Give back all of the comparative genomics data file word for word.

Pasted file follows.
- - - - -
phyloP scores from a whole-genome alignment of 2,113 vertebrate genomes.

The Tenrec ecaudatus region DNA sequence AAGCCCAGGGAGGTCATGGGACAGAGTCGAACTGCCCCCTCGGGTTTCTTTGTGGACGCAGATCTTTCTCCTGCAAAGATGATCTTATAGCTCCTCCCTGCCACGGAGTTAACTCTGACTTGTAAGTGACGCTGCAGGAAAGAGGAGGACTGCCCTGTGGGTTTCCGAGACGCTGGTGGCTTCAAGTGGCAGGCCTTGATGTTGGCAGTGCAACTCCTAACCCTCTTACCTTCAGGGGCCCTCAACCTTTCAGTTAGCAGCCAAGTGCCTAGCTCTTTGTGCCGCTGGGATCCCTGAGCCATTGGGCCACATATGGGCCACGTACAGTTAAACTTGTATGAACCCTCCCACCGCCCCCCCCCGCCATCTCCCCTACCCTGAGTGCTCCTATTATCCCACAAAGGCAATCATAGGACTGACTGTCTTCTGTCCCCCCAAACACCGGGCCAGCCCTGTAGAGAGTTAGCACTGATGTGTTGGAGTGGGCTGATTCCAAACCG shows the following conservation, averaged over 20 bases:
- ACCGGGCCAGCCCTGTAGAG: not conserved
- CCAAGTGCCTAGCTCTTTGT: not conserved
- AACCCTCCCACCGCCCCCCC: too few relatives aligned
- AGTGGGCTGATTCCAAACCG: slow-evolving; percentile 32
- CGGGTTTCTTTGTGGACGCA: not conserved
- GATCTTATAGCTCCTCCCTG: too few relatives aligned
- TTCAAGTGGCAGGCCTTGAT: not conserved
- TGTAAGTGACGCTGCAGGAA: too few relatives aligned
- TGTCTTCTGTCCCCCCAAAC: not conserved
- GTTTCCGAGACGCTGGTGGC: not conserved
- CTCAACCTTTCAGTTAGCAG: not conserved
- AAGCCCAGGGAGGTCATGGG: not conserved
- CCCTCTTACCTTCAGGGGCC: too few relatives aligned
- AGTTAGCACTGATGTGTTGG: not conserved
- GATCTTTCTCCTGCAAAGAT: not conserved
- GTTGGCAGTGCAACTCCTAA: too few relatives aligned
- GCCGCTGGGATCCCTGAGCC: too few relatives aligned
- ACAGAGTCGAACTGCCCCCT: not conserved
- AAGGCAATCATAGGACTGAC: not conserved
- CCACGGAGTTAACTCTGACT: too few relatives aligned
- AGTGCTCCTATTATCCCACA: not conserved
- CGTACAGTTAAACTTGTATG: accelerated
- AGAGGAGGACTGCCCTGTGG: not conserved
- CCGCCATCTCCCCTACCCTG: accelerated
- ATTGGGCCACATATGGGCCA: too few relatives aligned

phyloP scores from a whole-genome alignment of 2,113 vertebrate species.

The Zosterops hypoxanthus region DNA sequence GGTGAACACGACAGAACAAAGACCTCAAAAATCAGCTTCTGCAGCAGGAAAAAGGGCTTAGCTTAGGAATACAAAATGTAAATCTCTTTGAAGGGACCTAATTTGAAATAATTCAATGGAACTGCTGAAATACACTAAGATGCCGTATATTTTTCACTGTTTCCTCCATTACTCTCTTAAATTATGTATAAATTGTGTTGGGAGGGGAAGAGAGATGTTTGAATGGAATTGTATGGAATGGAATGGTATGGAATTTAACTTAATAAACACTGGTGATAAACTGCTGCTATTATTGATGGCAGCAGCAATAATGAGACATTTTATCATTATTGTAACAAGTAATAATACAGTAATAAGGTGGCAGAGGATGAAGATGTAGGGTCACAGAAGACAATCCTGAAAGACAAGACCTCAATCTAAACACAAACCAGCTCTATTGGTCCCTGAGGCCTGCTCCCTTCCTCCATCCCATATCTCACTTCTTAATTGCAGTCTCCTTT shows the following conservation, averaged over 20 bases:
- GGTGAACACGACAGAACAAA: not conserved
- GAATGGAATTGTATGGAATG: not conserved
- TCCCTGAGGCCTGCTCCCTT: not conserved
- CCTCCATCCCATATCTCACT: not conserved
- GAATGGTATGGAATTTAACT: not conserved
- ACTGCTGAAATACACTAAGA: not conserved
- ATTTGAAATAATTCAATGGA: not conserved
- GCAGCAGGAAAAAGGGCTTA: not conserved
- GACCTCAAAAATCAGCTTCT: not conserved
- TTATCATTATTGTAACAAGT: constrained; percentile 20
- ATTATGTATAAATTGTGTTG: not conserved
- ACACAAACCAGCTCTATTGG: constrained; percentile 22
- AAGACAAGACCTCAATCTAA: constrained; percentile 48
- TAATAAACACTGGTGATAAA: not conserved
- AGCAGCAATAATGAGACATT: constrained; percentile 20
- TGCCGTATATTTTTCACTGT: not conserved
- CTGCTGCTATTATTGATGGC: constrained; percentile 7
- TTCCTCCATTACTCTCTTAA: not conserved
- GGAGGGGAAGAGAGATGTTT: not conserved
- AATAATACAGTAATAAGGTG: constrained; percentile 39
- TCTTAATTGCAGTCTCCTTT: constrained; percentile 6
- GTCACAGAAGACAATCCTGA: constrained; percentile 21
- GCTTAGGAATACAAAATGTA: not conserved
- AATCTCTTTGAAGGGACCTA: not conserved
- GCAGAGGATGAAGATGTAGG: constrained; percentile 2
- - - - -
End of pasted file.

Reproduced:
phyloP scores from a whole-genome alignment of 2,113 vertebrate genomes.

The Tenrec ecaudatus region DNA sequence AAGCCCAGGGAGGTCATGGGACAGAGTCGAACTGCCCCCTCGGGTTTCTTTGTGGACGCAGATCTTTCTCCTGCAAAGATGATCTTATAGCTCCTCCCTGCCACGGAGTTAACTCTGACTTGTAAGTGACGCTGCAGGAAAGAGGAGGACTGCCCTGTGGGTTTCCGAGACGCTGGTGGCTTCAAGTGGCAGGCCTTGATGTTGGCAGTGCAACTCCTAACCCTCTTACCTTCAGGGGCCCTCAACCTTTCAGTTAGCAGCCAAGTGCCTAGCTCTTTGTGCCGCTGGGATCCCTGAGCCATTGGGCCACATATGGGCCACGTACAGTTAAACTTGTATGAACCCTCCCACCGCCCCCCCCCGCCATCTCCCCTACCCTGAGTGCTCCTATTATCCCACAAAGGCAATCATAGGACTGACTGTCTTCTGTCCCCCCAAACACCGGGCCAGCCCTGTAGAGAGTTAGCACTGATGTGTTGGAGTGGGCTGATTCCAAACCG shows the following conservation, averaged over 20 bases:
- ACCGGGCCAGCCCTGTAGAG: not conserved
- CCAAGTGCCTAGCTCTTTGT: not conserved
- AACCCTCCCACCGCCCCCCC: too few relatives aligned
- AGTGGGCTGATTCCAAACCG: slow-evolving; percentile 32
- CGGGTTTCTTTGTGGACGCA: not conserved
- GATCTTATAGCTCCTCCCTG: too few relatives aligned
- TTCAAGTGGCAGGCCTTGAT: not conserved
- TGTAAGTGACGCTGCAGGAA: too few relatives aligned
- TGTCTTCTGTCCCCCCAAAC: not conserved
- GTTTCCGAGACGCTGGTGGC: not conserved
- CTCAACCTTTCAGTTAGCAG: not conserved
- AAGCCCAGGGAGGTCATGGG: not conserved
- CCCTCTTACCTTCAGGGGCC: too few relatives aligned
- AGTTAGCACTGATGTGTTGG: not conserved
- GATCTTTCTCCTGCAAAGAT: not conserved
- GTTGGCAGTGCAACTCCTAA: too few relatives aligned
- GCCGCTGGGATCCCTGAGCC: too few relatives aligned
- ACAGAGTCGAACTGCCCCCT: not conserved
- AAGGCAATCATAGGACTGAC: not conserved
- CCACGGAGTTAACTCTGACT: too few relatives aligned
- AGTGCTCCTATTATCCCACA: not conserved
- CGTACAGTTAAACTTGTATG: accelerated
- AGAGGAGGACTGCCCTGTGG: not conserved
- CCGCCATCTCCCCTACCCTG: accelerated
- ATTGGGCCACATATGGGCCA: too few relatives aligned

phyloP scores from a whole-genome alignment of 2,113 vertebrate species.

The Zosterops hypoxanthus region DNA sequence GGTGAACACGACAGAACAAAGACCTCAAAAATCAGCTTCTGCAGCAGGAAAAAGGGCTTAGCTTAGGAATACAAAATGTAAATCTCTTTGAAGGGACCTAATTTGAAATAATTCAATGGAACTGCTGAAATACACTAAGATGCCGTATATTTTTCACTGTTTCCTCCATTACTCTCTTAAATTATGTATAAATTGTGTTGGGAGGGGAAGAGAGATGTTTGAATGGAATTGTATGGAATGGAATGGTATGGAATTTAACTTAATAAACACTGGTGATAAACTGCTGCTATTATTGATGGCAGCAGCAATAATGAGACATTTTATCATTATTGTAACAAGTAATAATACAGTAATAAGGTGGCAGAGGATGAAGATGTAGGGTCACAGAAGACAATCCTGAAAGACAAGACCTCAATCTAAACACAAACCAGCTCTATTGGTCCCTGAGGCCTGCTCCCTTCCTCCATCCCATATCTCACTTCTTAATTGCAGTCTCCTTT shows the following conservation, averaged over 20 bases:
- GGTGAACACGACAGAACAAA: not conserved
- GAATGGAATTGTATGGAATG: not conserved
- TCCCTGAGGCCTGCTCCCTT: not conserved
- CCTCCATCCCATATCTCACT: not conserved
- GAATGGTATGGAATTTAACT: not conserved
- ACTGCTGAAATACACTAAGA: not conserved
- ATTTGAAATAATTCAATGGA: not conserved
- GCAGCAGGAAAAAGGGCTTA: not conserved
- GACCTCAAAAATCAGCTTCT: not conserved
- TTATCATTATTGTAACAAGT: constrained; percentile 20
- ATTATGTATAAATTGTGTTG: not conserved
- ACACAAACCAGCTCTATTGG: constrained; percentile 22
- AAGACAAGACCTCAATCTAA: constrained; percentile 48
- TAATAAACACTGGTGATAAA: not conserved
- AGCAGCAATAATGAGACATT: constrained; percentile 20
- TGCCGTATATTTTTCACTGT: not conserved
- CTGCTGCTATTATTGATGGC: constrained; percentile 7
- TTCCTCCATTACTCTCTTAA: not conserved
- GGAGGGGAAGAGAGATGTTT: not conserved
- AATAATACAGTAATAAGGTG: constrained; percentile 39
- TCTTAATTGCAGTCTCCTTT: constrained; percentile 6
- GTCACAGAAGACAATCCTGA: constrained; percentile 21
- GCTTAGGAATACAAAATGTA: not conserved
- AATCTCTTTGAAGGGACCTA: not conserved
- GCAGAGGATGAAGATGTAGG: constrained; percentile 2